I amend my comments to clarify: When observing kids (not my own), I've found it remarkably easy to tell (usually) which ones watch TV and which don't. I live in an area where it's not uncommon for kids to watch much less TV than the average American, so there's a large enough sample size of both TV watchers and TV abstainers to realize that this isn't a fluke.

(01 Oct '09, 06:03) lgritz

Honestly, I think it really depends on the child.

My two younger kids could care less about the TV most of their time, but their older brother is a different matter entirely. He would watch TV all day if allowed.

Since my wife and I split up, I've decided to not have cable TV in my house. I still have a television, so when the kids come over we can still watch movies. In fact, our new routine is Friday night movie night where we all veg out and watch a movie and eat in front of the TV :).

But the rest of the weekend is spent outside playing in the yard, or at the park or lake with the dogs. I've found that no TV means there's little/no reason to spend time in the house.


answered 29 Sep '09, 22:09

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Mando Escamilla
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I think that the effect of TV on your child depends a lot on what you do with the rest of the day. I do use DVDs for about an hour a day to allow myself some time to clean or have a shower while knowing that my child is safe and happy.

This allows me to make sure that I have time to take her outside and do a 'circle time' nearly every day. When I don't have that 'movie' time to get some housework done, she ends up following me around all day while I work.

Most people seem pretty impressed with her development, so I don't think the tv time has harmed her.


answered 29 Sep '09, 22:45

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edited 30 Sep '09, 04:27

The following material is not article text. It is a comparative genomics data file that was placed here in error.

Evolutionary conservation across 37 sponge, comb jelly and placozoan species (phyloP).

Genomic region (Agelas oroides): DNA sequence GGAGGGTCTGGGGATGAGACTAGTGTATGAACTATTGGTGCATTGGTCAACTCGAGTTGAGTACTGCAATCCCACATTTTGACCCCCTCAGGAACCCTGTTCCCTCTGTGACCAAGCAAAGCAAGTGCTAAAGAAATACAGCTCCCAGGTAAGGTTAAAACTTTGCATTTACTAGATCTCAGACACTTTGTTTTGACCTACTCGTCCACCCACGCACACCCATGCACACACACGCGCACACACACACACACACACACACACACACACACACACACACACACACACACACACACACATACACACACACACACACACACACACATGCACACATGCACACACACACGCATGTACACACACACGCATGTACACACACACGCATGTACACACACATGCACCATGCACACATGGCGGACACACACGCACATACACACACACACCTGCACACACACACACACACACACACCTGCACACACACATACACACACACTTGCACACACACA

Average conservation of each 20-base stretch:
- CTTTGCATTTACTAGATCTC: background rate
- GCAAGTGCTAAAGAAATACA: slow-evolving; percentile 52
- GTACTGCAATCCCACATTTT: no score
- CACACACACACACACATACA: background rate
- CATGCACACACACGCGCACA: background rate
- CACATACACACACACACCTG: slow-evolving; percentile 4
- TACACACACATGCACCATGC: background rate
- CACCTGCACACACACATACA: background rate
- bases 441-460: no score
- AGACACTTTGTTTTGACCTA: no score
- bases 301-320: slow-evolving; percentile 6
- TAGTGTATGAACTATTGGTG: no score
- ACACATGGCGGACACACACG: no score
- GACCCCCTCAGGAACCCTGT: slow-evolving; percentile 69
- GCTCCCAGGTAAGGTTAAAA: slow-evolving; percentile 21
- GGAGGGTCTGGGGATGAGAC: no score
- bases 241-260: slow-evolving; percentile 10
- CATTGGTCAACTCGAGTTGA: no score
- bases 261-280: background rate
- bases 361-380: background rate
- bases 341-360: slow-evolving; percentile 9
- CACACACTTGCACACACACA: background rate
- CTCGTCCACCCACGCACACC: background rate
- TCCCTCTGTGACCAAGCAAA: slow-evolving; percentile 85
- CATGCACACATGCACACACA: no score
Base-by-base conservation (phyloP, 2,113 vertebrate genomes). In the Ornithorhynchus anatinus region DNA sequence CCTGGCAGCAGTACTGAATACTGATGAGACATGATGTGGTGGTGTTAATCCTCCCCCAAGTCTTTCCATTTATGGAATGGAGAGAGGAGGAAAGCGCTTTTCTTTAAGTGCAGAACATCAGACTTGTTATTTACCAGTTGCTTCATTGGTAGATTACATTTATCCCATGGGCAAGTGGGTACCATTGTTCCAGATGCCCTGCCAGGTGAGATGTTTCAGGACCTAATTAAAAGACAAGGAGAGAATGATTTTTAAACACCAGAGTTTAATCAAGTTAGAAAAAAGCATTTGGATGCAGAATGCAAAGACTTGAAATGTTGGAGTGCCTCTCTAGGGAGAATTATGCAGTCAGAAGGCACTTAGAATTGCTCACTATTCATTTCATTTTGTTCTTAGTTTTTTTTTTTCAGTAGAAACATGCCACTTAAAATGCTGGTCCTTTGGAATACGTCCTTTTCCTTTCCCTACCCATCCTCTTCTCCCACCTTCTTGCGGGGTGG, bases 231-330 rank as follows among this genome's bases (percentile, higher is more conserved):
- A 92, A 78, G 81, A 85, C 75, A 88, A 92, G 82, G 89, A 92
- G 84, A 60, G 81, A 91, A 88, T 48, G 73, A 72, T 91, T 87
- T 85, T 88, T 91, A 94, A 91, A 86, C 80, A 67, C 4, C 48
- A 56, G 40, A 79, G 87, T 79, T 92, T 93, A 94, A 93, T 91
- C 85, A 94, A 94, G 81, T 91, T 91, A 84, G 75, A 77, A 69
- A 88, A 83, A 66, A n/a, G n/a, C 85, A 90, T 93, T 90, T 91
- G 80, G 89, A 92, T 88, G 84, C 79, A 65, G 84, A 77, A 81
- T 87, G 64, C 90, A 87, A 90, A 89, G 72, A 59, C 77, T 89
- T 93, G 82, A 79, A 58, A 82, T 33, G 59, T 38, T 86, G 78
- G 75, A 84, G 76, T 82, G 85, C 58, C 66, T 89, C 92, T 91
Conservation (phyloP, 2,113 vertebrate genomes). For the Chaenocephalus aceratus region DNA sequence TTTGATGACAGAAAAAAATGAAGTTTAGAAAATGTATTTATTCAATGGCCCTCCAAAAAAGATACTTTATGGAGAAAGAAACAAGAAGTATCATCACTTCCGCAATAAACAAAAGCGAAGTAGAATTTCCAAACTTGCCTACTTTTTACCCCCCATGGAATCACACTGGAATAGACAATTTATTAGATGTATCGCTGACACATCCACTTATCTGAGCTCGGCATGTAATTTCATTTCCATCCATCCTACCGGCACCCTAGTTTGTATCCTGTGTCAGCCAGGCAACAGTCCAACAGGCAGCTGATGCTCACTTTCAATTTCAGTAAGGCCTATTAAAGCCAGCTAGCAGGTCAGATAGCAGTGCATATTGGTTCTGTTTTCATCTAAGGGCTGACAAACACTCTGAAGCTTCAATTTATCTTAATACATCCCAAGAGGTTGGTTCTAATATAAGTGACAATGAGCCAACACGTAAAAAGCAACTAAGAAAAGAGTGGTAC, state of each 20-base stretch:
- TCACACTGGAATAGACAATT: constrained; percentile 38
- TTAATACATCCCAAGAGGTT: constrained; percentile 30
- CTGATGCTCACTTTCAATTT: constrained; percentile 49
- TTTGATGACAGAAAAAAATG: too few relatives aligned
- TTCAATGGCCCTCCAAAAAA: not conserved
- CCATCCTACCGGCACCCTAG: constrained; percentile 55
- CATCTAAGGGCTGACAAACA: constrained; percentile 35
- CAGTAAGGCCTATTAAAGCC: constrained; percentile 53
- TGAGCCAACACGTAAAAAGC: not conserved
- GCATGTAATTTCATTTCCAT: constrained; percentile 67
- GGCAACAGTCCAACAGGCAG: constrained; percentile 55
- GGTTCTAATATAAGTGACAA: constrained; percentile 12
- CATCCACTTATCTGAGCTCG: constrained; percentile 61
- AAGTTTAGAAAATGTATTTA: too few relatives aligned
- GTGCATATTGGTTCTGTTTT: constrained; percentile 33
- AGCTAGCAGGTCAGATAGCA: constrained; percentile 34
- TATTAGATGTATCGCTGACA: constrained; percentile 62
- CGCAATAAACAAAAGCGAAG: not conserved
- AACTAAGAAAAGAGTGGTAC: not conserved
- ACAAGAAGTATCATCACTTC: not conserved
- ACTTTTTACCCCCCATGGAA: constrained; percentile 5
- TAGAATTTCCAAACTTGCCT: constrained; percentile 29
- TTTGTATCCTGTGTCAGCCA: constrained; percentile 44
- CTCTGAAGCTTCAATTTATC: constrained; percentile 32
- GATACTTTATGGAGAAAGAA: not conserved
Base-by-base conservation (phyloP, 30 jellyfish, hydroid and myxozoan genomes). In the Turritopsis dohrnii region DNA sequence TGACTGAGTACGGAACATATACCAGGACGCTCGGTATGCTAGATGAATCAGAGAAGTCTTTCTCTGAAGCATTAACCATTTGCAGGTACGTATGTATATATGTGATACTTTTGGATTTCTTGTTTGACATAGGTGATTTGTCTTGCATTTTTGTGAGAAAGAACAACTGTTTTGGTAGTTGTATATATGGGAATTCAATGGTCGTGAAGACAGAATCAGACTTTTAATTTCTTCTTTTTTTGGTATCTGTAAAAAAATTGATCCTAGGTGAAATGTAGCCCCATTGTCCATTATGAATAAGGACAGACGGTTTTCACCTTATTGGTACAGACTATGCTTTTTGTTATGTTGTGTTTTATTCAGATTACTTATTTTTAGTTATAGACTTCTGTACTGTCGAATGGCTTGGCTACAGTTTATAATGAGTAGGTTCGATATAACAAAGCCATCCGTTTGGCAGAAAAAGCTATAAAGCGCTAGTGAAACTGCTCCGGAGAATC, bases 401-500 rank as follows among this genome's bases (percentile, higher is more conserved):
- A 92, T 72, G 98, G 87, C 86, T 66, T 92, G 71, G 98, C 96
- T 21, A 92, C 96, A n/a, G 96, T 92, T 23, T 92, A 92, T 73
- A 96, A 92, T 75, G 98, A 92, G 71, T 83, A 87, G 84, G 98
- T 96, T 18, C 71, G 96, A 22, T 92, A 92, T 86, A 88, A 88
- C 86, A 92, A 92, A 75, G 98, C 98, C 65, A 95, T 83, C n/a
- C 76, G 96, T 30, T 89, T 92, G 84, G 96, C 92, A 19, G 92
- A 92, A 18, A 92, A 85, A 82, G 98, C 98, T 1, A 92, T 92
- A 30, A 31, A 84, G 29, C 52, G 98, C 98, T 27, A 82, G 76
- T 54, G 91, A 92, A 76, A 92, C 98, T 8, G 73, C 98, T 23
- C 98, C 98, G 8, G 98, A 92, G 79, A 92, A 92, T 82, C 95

We don't have a T.V. and our four kids, ages 6,4,2 and 11 months watch a couple of hours of TV a week on the internet or we watch a DVD on Sunday afternoon. I'm not a big fan as I think it hinders concentration, imagination and initiative, but I'm happy for them to watch a little. I would like them to view TV as one of a hundred different activities they can engage in, not something that happens every day.

Advertising to children should be more strictly policed, they can't dintinguish between truth and selling a product. I think advertising to children produces kids who are not very easily satisfied, always wanting more.


answered 30 Sep '09, 11:45

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Jo A
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Our kids watch approximately 3 hours of TV on the weekends and maybe 2 on the weekdays. Our youngest is still taking naps and watching a movie for the duration of his nap ensures that they are not too loud and he gets his much-needed sleep. So that's about an hour and a half. The rest is maybe a few shows on Saturday morning or a couple programs after the older kids go to school.

I certainly think there's such a thing as too much TV but my gauge is that you'll know it when you see it. When the kids start clamoring for more TV or sort of "zone out" then I know it's time to move on to another activity. We also prepare them for the end of TV time by saying, "This is the last show" or "next commercial we turn off the TV."

[EDIT: Professor and clinical psychologist Todd Kashdan agrees with this sentiment.]


answered 28 Sep '09, 16:03

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edited 14 Oct '09, 21:18

What I don't like with TV:

  • passivity, lack of creativity
  • no control over contents, exposition to ads and consumerism

What I like with TV (when I control content):

  • babysitting, calm-down effect
  • storytelling, education

My children also love the combination of music and screen savers or slideshows of their holidays.


answered 15 Oct '09, 09:28

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Asked: 28 Sep '09, 03:33

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Last updated: 09 Nov '09, 03:04